Made up of flourishing forests and thriving wetlands, Umbagog National Wildlife Refuge is a dazzling sanctuary found in both New Hampshire and Maine. Because the majority of the refuge includes lands surrounding Lake Umbagog and the Magalloway River, the best access to the refuge is by boat or kayak. Boating or paddling will allow you to explore or paddle through the marshes and waterways. Enjoy great fishing and beauty with the opportunity to see bear, moose, deer, eagles, loons and so much more. Photo by Ian Shive, U.S. Fish and Wildlife Service.
The mighty Mississippi River flows past Trempealeau National Wildlife Refuge in Wisconsin early in its 2,300 mile voyage to the Gulf of Mexico. In the fall, migrating birds and monarch butterflies likewise travel south, looking for food and warmer temperatures. Other wildlife remain, keeping the refuge active through winter. As the leaves fall, it’s easier to spot eagles in trees, rabbits bounding through fields, foxes chasing mice and river otters playing on the banks of the river. Photo by Michael Boerger (www.sharetheexperience.org).
Watch out! A baby horned lizard found at San Diego National Wildlife Refuge in California may be tiny and cute, but it has a secret weapon. When threatened, they intimidate attackers by squirting blood from their eyes as a defense mechanism. It’s not only confusing to predators, but it can also taste terrible. That’s just one thing you won’t be able to forget this National Reptile Awareness Day. Photo courtesy of John Martin, U.S. Fish and Wildlife Service.
Suns out, tongues out!
It’s the weekend, time to go bear-zerk! With a little patience and luck, visitors to Alligator River National Wildlife Refuge may see black bears like this cub in North Carolina. Alligator River has what is believed to be the highest concentration of black bear in the southeastern United States. As National Wildlife Refuge Week (October 13-19) ends, our celebration and appreciation of the lands and waters of the do not. We’ll keep sharing the wonder of these incredible places from the National Wildlife Refuge System all year long. Photo courtesy of Cass Girvin.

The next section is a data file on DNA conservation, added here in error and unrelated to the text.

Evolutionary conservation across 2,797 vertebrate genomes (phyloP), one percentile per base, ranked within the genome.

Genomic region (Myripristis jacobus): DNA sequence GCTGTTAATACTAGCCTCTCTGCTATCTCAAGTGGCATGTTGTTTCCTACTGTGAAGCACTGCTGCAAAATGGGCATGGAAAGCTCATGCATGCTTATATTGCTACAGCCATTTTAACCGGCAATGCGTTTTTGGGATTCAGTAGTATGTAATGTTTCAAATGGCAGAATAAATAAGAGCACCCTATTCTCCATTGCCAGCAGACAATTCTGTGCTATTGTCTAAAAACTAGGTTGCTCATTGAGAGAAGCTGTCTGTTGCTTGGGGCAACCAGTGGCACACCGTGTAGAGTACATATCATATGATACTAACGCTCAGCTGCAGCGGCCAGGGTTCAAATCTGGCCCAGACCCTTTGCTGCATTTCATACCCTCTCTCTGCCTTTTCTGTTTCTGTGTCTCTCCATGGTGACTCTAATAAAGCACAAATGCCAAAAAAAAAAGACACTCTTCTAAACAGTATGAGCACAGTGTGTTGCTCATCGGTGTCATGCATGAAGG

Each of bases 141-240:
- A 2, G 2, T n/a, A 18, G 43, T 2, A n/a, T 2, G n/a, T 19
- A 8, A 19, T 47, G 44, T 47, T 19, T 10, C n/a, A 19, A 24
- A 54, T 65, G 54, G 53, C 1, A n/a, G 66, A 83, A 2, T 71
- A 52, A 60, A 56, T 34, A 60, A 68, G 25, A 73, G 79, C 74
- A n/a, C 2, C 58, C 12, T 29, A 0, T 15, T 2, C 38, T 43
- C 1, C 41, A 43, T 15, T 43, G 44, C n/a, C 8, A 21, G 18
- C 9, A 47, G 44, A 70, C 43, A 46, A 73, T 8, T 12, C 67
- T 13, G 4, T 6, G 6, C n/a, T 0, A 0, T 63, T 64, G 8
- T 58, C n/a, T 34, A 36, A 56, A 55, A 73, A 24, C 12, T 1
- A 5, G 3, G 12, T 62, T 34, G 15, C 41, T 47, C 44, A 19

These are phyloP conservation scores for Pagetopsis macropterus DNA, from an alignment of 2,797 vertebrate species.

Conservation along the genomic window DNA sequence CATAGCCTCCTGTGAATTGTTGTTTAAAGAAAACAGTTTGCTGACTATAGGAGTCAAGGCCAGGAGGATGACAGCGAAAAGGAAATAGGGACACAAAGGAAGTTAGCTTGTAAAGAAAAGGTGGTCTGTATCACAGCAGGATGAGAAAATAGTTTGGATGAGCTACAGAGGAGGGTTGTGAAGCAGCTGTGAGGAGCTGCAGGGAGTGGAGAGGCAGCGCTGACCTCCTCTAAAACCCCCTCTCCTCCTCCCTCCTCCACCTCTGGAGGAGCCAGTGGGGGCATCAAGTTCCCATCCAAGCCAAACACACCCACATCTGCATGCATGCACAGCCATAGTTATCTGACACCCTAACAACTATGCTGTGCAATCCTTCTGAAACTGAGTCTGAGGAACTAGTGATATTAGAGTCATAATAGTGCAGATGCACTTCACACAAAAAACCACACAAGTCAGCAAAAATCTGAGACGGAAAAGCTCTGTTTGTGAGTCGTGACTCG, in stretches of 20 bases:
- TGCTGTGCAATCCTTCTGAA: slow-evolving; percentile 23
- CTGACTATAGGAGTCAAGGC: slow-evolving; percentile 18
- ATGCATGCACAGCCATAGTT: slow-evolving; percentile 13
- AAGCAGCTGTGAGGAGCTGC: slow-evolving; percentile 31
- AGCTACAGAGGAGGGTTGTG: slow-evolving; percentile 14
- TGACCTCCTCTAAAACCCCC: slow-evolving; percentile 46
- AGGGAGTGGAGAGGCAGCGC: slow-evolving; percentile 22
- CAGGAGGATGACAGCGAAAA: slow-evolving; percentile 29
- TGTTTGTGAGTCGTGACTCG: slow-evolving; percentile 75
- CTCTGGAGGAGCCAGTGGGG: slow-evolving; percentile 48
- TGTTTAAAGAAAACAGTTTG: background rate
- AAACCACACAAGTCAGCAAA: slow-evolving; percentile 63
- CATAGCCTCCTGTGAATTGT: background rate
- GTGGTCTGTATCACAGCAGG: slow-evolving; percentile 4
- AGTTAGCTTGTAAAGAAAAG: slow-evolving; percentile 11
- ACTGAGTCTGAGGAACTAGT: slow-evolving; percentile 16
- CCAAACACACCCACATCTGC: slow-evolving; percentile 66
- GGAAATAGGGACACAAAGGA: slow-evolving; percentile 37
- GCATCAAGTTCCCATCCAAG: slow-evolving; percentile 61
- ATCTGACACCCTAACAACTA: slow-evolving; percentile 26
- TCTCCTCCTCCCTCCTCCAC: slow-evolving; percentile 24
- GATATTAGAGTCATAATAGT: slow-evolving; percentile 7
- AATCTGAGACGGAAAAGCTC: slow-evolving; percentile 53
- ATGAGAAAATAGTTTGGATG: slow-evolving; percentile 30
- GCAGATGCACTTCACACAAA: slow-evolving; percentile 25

Have you ever been to Alaska? Officially transferred from Russia to the United States on this day in 1867, Alaska is a vast land of epic natural beauty, incredible human history and some of the best wildlife viewing on Earth. Brown bears swipe salmon from pristine rivers, huge herds of caribou roam across the tundra and cute sea otters float together off endless stretches of gorgeous coastline. Some of the best places to enjoy Alaska are on public lands, like Alaska Peninsula and Becharof National Wildlife Refuges. They’re otterly fun! Photo by U.S. Fish and Wildlife Service.
The end of the day provokes purple skies and tranquil waters at Blackwater National Wildlife Refuge in Maryland. This brackish tidal marsh is a vital waterfowl sanctuary. It was created to support birds migrating along the Atlantic Flyway, and does that and so much more. All week long we’ve been celebrating the varied and critical roles of national wildlife refuges and Blackwater is no different. The tidal marsh buffers storm waters, slows erosion and absorbs pollutants before they reach the bay. Photo courtesy of Youchun Yao.
In the fall, the leaf display in the northern woods of Moosehorn National Wildlife Refuge in Maine is simply breathtaking. The forest is made up of maple, aspen, birch, spruce and fir trees. The refuge is named for Moosehorn stream, a waterway within its boundaries. Black bears are often spotted foraging under apple trees in the fall. White-tailed deer and moose feed in the clearings. Coyotes, snowshoe hares, beaver and river otters may be seen when you explore some of the 50 miles of available trails. Photo by Keith Ramos, U.S. Fish and Wildlife Service.
A bison roams the golden grasses at Rocky Mountain Arsenal National Wildlife Refuge in Colorado, one of our largest urban wildlife refuges. Only about 20 minutes from the Denver airport, take the 11-mile Wildlife Drive and keep your eyes peeled for bison, mule and white-tailed deer, hawks and waterfowl. Near the visitor center, you can learn more about the refuge’s population of endangered black-footed ferrets and the current conservation work. Whether you’re passing through Colorado or you call this place home, the refuge is yours to explore. Photo by Ian Shive, U.S. Fish and Wildlife Service.
One of the best things about getting outdoors is seeing wildlife. We can admire their uniqueness and imagine their lives. How high can a bluebird fly? Do deer get sad in the rain? What do alligators eat? How nervous is that turtle right now? These are the questions we ask ourselves on World Animal Day. Discover more fascinating wildlife stories at Florida Keys National Wildlife Refuge. Photo courtesy of Mickey Foster, U.S. Fish and Wildlife Service volunteer.